Once radiology ancillary approval has been granted, a Radiology Billing Analyst will request a Start Up Meeting with the study team and specific radiology service area staff to review the following:

  • Study specific requirements
  • Study specific radiology information
  • Scheduling
  • Billing
  • Radiology will create a study specific and patient specific Radiology Request Form
    • This form is to be give to the Radiology Technician at the time of the test

Institutional Biological Safety Committee (IBC) - If your study involves recombinant DNA, gene therapy, or human blood/tissue collection

The Institutional Biological Safety Committee (IBC) is responsible for:

  • Formulation of policy and procedure related to the use of recombinant DNA and biohazardous agents including: human pathogens, human blood and body fluids, oncogenic viruses, and all other infectious agents.
  • Review and approval of work involving the generation of recombinant DNA, gene therapy and the formation of transgenic animals, as mandated by the National Institutes of Health.
  • Maintaining an updated register of biohazardous agents used within The Children's Hospital of Philadelphia Research Institute facilities.
  • Review and approval of the safe practices and procedures for work with potentially infectious materials and recombinant DNA. All potentially infectious materials and recombinant DNA to be used in the labs or by staff must be registered with and approved for use by the IBC.

Please note: If your PI is going to process any human samples (blood, blood products, tissue, cell lines) in his/her lab, they must resister their work with the IBC using a Human Source Material Registration form.  Contact the IBC to request this form. 

Oncology Pediatric Protocol Review Committee (PPRC)

All oncology protocols and protocols conducted by investigators within the Division of Oncology (with some exceptions) must be reviewed by the PPRC.

PPRC uses an electronic submission (eSubmission) process. Protocols are submitted using the following link: PPRC portal

Medical Device Committee

Prior to evaluation, purchase or use of all new medical devices, products or equipment, the Medical Device Committee of Supply Chain's CHOPtimize Program, reviews and approves all items that introduce either new technology or change to existing technology to the organization.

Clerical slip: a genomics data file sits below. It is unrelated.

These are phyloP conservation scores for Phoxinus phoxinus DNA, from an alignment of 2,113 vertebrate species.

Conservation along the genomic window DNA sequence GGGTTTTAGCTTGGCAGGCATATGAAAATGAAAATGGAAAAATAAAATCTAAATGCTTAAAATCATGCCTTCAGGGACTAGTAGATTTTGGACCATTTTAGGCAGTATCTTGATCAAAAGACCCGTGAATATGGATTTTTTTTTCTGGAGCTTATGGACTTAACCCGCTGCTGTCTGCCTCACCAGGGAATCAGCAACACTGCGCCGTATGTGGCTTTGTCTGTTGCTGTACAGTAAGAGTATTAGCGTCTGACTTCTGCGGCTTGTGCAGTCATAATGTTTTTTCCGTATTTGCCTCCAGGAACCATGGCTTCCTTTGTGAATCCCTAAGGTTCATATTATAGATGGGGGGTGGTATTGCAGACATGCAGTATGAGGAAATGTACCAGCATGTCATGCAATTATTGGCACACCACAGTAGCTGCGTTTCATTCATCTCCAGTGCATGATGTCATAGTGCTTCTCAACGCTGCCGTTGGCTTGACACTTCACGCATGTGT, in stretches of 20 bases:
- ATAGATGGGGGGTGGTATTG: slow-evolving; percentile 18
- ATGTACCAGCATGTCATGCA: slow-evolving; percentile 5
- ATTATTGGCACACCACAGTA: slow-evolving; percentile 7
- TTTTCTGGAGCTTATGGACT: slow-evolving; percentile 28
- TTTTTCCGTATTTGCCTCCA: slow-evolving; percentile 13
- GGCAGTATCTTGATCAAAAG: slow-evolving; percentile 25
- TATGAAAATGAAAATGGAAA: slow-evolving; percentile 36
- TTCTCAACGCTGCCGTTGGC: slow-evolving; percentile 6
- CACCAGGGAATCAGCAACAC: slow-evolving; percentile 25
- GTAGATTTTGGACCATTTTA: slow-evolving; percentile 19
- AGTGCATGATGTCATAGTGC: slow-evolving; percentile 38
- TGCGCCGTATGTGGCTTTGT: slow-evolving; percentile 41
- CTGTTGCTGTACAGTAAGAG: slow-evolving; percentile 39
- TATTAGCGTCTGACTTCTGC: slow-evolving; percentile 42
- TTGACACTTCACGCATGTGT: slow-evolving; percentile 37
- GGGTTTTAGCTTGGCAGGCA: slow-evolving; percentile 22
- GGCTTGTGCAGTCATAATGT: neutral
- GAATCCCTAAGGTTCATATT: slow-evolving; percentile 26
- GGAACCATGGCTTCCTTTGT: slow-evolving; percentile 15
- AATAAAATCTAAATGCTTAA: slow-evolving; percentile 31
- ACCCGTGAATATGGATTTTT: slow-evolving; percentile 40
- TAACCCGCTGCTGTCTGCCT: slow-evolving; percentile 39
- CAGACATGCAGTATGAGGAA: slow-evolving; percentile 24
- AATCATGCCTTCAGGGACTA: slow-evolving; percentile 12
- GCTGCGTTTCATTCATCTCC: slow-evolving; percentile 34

Any device or machine not currently used at CHOP needs to be reviewed by the device committee. This includes blood pressure machines, ECG machines, medication delivery pumps, or any type of equipment used on patients that is not currently used in the hospital for clinical care.

  1. Complete appropriate section (8.02 Device Information) of the eIRB application pertaining to an Investigational Device.  
  2. Contact the Office of IND/IDE Support for guidance on IDE exemption.
  3. Once you complete Section 8.02, Device Information, in the eIRB application, print out a copy and send to the CHOPtimize Program. Once the request is received, they will work with the requestor(s) and schedule an appearance at the next Medical Device Committee meeting. 

Please note: Plan accordingly. The Medical Device Committee meets once a month.

Please note:  Any external machine provided by sponsor (ex ECG machine, medication infusion pump) for a clinical study must be approved by the Biomedical Engineering Department. For more information, contact the BioMedical Engineering Department.

It is important to stay in close communication with the CHOP personnel negotiating your contract and budget to ensure that there is no problems and that the negotiations occur as quickly as possible. In cases where contract and/or budget negotiations are delayed, it is helpful to have a meeting with the Office of Technology Transfer, Pre-Award Research Administration and/or Clinical Trials Financial Management to discuss what issues/language are causing the delay. In some cases input from your PI can help move negotiations forward.

  • No subjects may be enrolled on your clinical study prior to a fully executed contract (with budget) being in place.

Regulatory Binder

You should begin putting together a regulatory binder for your trial.

The Regulatory binder is the central file for all required regulatory documents relating to the study. The following provides a list of documents that should be kept in your regulatory binder. The order of the sections can vary depending on your study, but it is generally easier to keep the most frequently used sections closer to the beginning of the binder. In many cases it may be more convenient to use more than one binder to hold all the documents. Careful labeling of the binders and an organized tabular system will keep your files well organized.

Contents of the Regulatory Binder:

  1. Protocol
    • Protocol
    • Protocol Signature Page